On the first flight I look up and we’re surrounded by what seems like hundreds of fresh-faced youngsters. From the shirts and lanyards they’re part of a people-to-people program and it’s a short matter of coaxing before the story spills out, one I’m sure they’ll be asked a million times before they arrive. High school kids gone abroad to live with other families — it’s not clear if it’s a full exchange or just a reward for the right kids. And right they are, polite and well-scrubbed and quietly excited to be on their way, BHM-DFW-LAX-HKG, miles and miles before they get their three weeks in China. They take over the plane by sheer numbers; everyone is sitting near one and the insatiable curiosity starts over for them, some of whom are flying for the first time, some who have never been off shore.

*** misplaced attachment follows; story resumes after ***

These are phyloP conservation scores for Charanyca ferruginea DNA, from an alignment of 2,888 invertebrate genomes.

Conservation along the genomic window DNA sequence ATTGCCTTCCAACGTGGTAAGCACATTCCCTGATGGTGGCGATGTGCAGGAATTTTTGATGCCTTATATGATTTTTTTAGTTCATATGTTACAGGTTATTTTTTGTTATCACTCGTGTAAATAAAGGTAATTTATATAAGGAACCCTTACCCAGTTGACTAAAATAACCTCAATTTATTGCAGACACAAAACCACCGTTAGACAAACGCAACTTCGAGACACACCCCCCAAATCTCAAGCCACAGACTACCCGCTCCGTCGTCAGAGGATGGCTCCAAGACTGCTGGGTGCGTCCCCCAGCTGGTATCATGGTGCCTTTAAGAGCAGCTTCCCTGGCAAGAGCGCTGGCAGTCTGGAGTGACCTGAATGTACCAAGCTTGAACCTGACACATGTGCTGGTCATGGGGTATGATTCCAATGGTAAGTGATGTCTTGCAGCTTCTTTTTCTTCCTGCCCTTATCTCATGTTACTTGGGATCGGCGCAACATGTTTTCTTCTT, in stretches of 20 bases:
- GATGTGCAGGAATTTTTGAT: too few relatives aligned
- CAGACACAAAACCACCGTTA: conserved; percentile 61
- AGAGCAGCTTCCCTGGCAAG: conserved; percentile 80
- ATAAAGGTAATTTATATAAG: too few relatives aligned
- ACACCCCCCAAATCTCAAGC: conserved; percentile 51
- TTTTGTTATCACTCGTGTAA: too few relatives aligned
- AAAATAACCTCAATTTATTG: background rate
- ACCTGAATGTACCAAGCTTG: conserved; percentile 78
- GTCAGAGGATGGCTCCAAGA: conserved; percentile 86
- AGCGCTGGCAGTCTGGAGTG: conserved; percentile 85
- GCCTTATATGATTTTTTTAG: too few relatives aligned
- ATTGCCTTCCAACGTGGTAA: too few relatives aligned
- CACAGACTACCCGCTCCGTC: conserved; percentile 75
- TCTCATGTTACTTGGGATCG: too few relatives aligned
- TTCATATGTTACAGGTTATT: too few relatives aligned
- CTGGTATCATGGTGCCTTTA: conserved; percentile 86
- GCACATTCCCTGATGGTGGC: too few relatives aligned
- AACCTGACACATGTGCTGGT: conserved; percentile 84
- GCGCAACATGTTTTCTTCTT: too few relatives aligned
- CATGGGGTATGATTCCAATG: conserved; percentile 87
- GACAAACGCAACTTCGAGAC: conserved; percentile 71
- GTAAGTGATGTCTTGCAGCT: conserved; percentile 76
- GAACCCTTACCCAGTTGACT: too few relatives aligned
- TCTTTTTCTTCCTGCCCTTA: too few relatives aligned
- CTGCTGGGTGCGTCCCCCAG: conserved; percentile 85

It makes my complaining about not hitting the right flight sound a lot whiny, doesn’t it? The evening flight out of Dallas is quiet, everyone taking the opportunity to nap or quietly read as we fly west into the sunset, those colors retreating even as we chase them. Before long now I’ll be home. A week has turned into a day and so quickly now just a matter of hours — at the moment we’re two hours from touching down and we can resume our separate lives, these strangers and me. I open my mouthhand my voice feels rusty from disuse, flat Midwestern accent replacing the Southern drawl I’ve been immersed in for days now. It doesn’t sound right and I still want to order my Co-Cola or Swee’Tea with mah meal, all y’all. In time those thoughts will disappear but the mind will take time to catch up with the body who has moved thousands of miles.